The National Hurricane Center (NHC) has issued a Tropical Storm Watch for most of the Texas Coast and has now officially given the area of low pressure the designation of Tropical Depression #8.
Throughout the day we saw gradual strengthening of the area of low pressure and not all of the models predicted that right off the bat. It is currently located on the East Central Gulf of Mexico where earlier in the day we see a good amount of thunderstorm activity pop up just north of the center of what little circulation there has been.
Speaking of circulation, it is still pretty broad and weak with not very strong winds, only topping out around 30 MPH at last look. Air Force Reserve Recon aircraft flew into the system late today and found some areas of development, but nothing significant to speak of. Right now, they still are giving us a pretty vanilla forecast and the European model did have it taking a more southerly track into Corpus Christi early on in the weekend. The GFS had it going a little higher, more towards Houston.
Earlier I talked about the thunderstorms that were firing off to the north of the center, what we saw today is that they would build and the collapse, build back up and collapse. That isn’t uncommon for storms that we see this time of year and with a system that is this disorganized we aren’t shocked by that at all. In fact, that is actually a good thing because while a storm can develop like that, it generally takes a little bit more time to happen. So, with three or so days before a landfall we will just have to watch it, but most of the data suggests that TD 8 will become a Tropical Storm a little bit before landfall.
WHAT SHOULD WE DO?
Well, just be prepared. Let’s assume that this thing becomes a Tropical Storm and it hit Corpus Christi. What you will see is equivalent to a pretty good thunderstorm and plenty of rain. We are talking anywhere between 2 and 6 inches of rain over a fairly short period of time.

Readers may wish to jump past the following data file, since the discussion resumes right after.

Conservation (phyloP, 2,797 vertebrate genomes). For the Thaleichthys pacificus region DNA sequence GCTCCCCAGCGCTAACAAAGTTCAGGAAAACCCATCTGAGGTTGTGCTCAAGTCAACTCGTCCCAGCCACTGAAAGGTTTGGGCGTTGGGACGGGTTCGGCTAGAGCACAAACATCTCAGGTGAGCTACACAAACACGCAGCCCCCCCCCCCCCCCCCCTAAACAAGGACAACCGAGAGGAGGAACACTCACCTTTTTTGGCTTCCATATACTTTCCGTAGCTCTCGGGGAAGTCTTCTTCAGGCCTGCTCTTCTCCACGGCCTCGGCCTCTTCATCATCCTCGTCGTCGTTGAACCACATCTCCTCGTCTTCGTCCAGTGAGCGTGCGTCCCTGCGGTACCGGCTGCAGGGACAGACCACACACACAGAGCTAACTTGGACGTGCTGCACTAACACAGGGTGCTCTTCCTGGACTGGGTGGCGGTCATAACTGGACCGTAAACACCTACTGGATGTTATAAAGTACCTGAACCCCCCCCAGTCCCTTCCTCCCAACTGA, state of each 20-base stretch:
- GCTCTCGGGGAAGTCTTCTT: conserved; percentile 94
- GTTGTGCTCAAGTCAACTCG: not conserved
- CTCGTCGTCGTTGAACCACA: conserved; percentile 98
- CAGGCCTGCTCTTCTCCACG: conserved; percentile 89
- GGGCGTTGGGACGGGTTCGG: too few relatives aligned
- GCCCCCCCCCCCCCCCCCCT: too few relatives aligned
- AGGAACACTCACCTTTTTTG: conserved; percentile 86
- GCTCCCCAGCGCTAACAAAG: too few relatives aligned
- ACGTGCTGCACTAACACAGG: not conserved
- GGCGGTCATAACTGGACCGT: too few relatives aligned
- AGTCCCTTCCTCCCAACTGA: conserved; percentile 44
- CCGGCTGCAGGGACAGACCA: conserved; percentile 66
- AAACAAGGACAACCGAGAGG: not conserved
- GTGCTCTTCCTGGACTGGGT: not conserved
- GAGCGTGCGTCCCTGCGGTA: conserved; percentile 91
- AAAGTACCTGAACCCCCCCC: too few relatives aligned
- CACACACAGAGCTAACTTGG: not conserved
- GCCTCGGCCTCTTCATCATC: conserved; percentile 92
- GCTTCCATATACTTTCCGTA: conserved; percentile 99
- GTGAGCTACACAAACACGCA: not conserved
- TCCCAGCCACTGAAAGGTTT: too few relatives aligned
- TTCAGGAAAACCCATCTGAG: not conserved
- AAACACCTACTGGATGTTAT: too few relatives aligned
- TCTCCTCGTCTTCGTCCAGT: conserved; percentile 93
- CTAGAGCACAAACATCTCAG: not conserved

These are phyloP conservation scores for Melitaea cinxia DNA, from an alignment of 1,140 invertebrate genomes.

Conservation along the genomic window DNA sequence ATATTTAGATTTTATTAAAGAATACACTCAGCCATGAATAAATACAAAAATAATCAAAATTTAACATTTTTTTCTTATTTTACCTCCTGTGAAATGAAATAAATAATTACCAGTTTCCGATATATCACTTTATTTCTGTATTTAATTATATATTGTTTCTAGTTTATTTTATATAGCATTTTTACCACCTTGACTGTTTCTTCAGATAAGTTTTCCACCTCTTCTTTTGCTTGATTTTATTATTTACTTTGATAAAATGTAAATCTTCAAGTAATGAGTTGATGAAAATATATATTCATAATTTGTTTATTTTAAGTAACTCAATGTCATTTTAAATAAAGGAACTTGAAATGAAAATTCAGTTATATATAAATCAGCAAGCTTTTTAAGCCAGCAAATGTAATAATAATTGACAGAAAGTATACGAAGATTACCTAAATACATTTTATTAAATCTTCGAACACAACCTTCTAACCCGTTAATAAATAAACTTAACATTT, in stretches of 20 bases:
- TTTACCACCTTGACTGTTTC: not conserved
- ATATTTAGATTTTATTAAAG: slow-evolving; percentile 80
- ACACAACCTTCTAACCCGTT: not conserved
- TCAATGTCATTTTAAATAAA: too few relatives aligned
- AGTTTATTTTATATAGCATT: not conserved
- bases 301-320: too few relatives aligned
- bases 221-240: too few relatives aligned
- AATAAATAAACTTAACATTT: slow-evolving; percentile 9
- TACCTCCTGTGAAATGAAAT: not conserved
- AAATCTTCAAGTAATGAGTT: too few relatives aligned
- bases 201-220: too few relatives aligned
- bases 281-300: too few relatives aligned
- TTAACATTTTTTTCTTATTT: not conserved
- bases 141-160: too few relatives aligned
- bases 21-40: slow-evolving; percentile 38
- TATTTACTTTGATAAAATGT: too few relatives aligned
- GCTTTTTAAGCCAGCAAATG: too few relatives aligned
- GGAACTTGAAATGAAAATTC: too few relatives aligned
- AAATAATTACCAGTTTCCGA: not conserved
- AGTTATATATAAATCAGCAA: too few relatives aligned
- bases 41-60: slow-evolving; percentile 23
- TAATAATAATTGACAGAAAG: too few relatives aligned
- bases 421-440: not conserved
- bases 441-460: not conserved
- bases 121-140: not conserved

Remember, “Turn around, Don’t Drown.”
Second, be ready in case the lights go out and it could likely happen. Charge your phones, make sure have batteries for flashlights, fill up your water bottles just in case and make sure that you have some non-perishable food items handy. Peanut butter, granola, cookies, tuna fish, crackers, canned beans, canned fruit, and basic canned items like that are GREAT to have on hand in case you can’t cook for a day or so. Just be prepared.
Reality is that even if it is a Tropical Storm, the truth is that you likely would not even notice a difference between this and a spring storm system. Most people would just sleep right through it anyway. But be prepared for the worst case. It is like they say during a wilderness survival: “When you think you have enough wood, get twice that much.” Same thing here applies. Make sure that you have enough to get you by.
Just keep in mind that it is dangerous and deadly and regardless of where it hits, this is a good practice run for the future.
STAY WEATHER AWARE!